Degrees of anxiety and depression are experienced by countless individuals throughout the world. It is nothing to be ashamed of, yet too often we are. Ironically, we have no problem telling someone, or seeking help for, a broken arm or flu, but when it is our mind and emotions that are effected, it becomes hush hush. Mental health is just one aspect of our overall health. With Anxiety Girl, Ms. London gives us a story that can help us know what anxiety feels like, that we aren’t alone, and that help is available.

RESOURCES:
Anxiety Anonymous
Work of Jodi Aman
Book by Constans

A Compassionate Challenge

51xULqwkGaL._SX260_.jpgMaximum Axioms for mental acuity: 100 simple sayings for intellectual inspiration (Vol. 1) by Faydra D. Fields. Reviewed by Gabriel Constans.

Though the title may sound complicated, or high falutting, it is anything but. Right from the get go, Ms. Fields explains that the axioms are not new thoughts, but are said in her own words. They are simple, yet profound.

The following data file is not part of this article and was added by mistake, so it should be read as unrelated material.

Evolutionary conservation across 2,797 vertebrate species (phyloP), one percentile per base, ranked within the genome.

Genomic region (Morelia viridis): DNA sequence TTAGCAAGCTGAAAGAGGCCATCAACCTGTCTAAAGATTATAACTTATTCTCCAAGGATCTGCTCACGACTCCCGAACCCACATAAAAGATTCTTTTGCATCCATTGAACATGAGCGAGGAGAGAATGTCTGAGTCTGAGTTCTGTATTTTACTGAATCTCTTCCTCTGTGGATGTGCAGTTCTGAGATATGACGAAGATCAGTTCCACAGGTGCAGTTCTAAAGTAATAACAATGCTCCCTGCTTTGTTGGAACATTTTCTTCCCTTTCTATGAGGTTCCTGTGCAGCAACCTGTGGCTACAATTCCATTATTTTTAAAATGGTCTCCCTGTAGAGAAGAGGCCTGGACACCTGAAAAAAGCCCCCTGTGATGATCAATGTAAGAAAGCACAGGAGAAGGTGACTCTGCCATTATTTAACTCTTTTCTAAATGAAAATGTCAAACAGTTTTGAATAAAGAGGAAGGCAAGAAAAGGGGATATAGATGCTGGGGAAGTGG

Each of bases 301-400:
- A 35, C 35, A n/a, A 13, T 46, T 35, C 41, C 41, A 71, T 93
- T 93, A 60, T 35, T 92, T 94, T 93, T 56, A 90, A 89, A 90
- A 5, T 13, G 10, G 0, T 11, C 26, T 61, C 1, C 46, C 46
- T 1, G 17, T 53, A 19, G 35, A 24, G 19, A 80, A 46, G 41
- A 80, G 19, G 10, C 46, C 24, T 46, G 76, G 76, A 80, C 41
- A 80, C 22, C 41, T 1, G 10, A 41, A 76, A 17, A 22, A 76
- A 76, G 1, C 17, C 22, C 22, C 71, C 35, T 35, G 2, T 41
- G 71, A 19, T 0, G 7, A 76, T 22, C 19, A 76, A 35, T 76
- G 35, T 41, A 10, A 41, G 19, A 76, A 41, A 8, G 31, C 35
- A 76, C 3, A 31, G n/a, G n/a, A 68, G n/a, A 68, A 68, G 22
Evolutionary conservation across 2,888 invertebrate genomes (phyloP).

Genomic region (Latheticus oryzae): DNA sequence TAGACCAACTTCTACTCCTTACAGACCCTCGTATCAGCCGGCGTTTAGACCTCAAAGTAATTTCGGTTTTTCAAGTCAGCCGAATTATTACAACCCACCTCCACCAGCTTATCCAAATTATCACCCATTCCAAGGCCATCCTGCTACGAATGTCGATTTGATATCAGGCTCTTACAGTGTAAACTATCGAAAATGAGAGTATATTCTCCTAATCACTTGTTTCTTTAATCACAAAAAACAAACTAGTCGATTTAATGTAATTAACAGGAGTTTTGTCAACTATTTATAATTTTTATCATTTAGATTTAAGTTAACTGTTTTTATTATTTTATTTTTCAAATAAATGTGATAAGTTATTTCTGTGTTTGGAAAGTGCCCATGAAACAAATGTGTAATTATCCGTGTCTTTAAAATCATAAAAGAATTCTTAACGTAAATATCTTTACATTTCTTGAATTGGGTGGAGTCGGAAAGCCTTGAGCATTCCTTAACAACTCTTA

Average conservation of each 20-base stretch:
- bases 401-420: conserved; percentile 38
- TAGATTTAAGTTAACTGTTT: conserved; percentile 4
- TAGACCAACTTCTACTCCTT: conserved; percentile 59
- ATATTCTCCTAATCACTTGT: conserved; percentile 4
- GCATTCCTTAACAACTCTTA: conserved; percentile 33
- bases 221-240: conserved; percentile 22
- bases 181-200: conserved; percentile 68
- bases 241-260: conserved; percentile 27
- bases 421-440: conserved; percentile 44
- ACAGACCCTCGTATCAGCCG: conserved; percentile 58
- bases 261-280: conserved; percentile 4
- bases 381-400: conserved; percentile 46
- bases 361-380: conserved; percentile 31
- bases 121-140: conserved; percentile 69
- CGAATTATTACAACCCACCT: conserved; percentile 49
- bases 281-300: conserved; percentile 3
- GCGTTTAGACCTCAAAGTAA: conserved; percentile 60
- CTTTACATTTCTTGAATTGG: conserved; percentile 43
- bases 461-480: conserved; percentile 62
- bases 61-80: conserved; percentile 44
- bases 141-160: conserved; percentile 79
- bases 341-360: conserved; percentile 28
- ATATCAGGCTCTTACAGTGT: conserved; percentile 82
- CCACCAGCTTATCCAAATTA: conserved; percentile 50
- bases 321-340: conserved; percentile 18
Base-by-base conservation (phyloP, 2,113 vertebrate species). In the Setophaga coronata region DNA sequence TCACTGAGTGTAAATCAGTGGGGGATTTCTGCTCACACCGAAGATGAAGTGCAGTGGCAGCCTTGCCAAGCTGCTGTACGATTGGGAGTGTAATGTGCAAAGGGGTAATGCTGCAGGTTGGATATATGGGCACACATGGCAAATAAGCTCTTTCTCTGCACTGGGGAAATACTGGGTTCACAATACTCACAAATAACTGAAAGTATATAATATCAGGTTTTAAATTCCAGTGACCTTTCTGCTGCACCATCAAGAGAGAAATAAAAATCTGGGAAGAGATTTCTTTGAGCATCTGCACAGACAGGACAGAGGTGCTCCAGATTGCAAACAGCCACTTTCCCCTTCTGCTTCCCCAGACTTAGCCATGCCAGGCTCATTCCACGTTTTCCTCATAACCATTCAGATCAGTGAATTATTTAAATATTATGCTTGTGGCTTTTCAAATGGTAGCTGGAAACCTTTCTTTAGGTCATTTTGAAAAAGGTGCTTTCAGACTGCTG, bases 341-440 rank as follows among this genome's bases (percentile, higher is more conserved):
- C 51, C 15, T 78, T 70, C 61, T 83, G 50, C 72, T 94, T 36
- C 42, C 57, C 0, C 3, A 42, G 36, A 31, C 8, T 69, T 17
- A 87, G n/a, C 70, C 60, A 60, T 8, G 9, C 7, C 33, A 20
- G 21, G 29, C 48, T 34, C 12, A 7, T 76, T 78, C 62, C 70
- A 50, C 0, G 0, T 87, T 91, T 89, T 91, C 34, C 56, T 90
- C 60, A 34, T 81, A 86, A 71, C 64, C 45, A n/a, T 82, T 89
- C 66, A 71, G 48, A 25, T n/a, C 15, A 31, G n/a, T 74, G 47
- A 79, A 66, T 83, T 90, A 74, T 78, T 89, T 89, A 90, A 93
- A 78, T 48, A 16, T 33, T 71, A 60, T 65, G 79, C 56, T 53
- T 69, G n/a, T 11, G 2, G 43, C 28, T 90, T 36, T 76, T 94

“Life would be so much more straightforward if it came with directions, but it would also be less flexible.”

There are no flowery, or unrealistic statements in this collection of screenshot ready comments.

“Help others feel better, and they will survive. Help others be better, and they will thrive.”

Some of the words are challenging, yet compassionately so.

“Life is lived in the midst of your storms, not after they have passed you by.”

Others find the humor in living and self-reflection.

“Don’t depend on others to toot your horn, especially since you don’t even know where their mouths have been.”

“Do all you can to keep the game of life from becoming a trivial pursuit.”

Maximum Axioms for Mental Acuity hits the spot – the sweet spot of being honest with one’s self, taking care in what you say and do, and reminders about what is, and is not, important. Am looking forward to the next volume in this collection.